It's that time of year again, folks, and I want to take this moment to rhapsodize about how amazing I think nurses are.
This month marks 19 years since I graduated from my ADN program at Greenfield Community College in Greenfield, Massachusetts, so it's my 19th Nurses Week. And I was even prouder to earn my BSN from the University of Massachusetts in 2001. I feel great about my career trajectory, and I'm proud of the fact that I've been a member of this nursing tribe for almost two decades. (If you count several years in nursing school, I've already passed that 20-year mark!)
Nurses are remarkable people, and the more than 3 million of us here in the United States alone are a force to be reckoned with. We make up the backbone, the sinew, the lifeblood of the healthcare industry, and we play intrinsic roles in patient care, research, education, community health, public health, and many other areas where our skills can be utilized.
Nurses are teachers, coaches, consultants, entrepreneurs, podcasters, writers, bloggers, artists, business owners, filmmakers, and good people doing good work all over the world.
The public may not completely understand all that we're capable of, and we ourselves are still figuring just how broad and deep our scope of practice truly is. Advanced practice nurses are coming into their own in the 21st century, and you can rest assured that their expanded scope of practice will find them reaching more and more people and communities in the years to come. Legislation is being passed all over the country that grants NPs and DNPs increased autonomy, and this army of skilled practitioners will more than make up for the shortage of primary care physicians that is a reality of our time.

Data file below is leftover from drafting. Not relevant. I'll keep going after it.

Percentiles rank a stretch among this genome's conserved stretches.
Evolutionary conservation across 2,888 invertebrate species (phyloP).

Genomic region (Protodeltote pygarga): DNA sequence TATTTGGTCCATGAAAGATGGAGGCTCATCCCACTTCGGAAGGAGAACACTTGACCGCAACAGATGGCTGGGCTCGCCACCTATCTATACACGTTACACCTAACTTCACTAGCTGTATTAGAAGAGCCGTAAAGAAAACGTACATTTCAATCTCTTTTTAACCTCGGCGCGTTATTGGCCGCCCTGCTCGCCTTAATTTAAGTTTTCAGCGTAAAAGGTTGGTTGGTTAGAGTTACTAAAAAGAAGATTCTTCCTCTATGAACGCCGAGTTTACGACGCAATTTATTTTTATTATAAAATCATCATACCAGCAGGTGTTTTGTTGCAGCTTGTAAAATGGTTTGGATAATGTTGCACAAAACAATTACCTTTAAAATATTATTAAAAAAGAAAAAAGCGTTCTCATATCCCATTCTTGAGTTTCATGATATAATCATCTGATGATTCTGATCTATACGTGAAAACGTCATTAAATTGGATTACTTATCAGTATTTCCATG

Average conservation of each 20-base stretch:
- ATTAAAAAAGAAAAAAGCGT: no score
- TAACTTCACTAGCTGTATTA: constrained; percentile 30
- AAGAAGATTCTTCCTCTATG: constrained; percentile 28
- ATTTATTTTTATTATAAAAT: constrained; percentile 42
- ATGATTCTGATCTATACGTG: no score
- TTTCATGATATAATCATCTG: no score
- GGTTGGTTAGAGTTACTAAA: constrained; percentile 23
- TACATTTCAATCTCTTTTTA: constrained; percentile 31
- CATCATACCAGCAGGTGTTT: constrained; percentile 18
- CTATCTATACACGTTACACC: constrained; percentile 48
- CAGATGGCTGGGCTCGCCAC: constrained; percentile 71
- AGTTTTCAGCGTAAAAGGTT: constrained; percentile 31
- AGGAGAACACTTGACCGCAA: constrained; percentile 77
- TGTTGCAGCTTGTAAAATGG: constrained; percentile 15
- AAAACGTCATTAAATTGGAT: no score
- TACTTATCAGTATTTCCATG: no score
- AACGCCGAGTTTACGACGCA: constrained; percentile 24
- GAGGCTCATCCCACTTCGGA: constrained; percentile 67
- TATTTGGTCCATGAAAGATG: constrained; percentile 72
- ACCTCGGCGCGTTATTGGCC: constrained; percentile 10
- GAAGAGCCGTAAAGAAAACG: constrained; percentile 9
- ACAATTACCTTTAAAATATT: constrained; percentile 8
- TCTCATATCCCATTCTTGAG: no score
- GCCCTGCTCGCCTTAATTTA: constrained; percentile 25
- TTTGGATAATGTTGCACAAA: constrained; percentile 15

Our profession finds itself in a time of change, rapid technological development, constant advances in medicine and healthcare delivery, and economic stresses that impact our ability to provide the kind of care we believe in. Companies, healthcare providers, facilities, and entire professions need to be nimble, ready to pivot with the winds of change, and nursing has been doing a pretty good job in this regard. Nurses are branching out into entrepreneurship and "out-of-the-box" practice settings, and we have more and more nurses running for office or getting involved on some level in the legislative agenda, whether it be locally, regionally, or nationally.
Nursing will continue to morph and flex as the times continue to change. Be flexible, and make sure that you keep a finger on the pulse of the profession, your ear to the rails of healthcare, and be certain to read the writing on the wall in whatever metaphoric building you inhabit.
My challenge to you this week is to do something nice for yourself. Buy yourself a treat, take yourself to dinner, order that book you've been wanting, or that massage you've been too busy to schedule. Thank yourself for being a nurse, pat yourself on the back, rest on your laurels, and consider the people you've touched, the lives you've saved, the suffering you've assuaged, and the
communities to which you've contributed in so many ways.
Happy Nurses Week from my nurse's heart to yours. Own your "nursesness", and feel the pride that is intrinsic in being a nurse.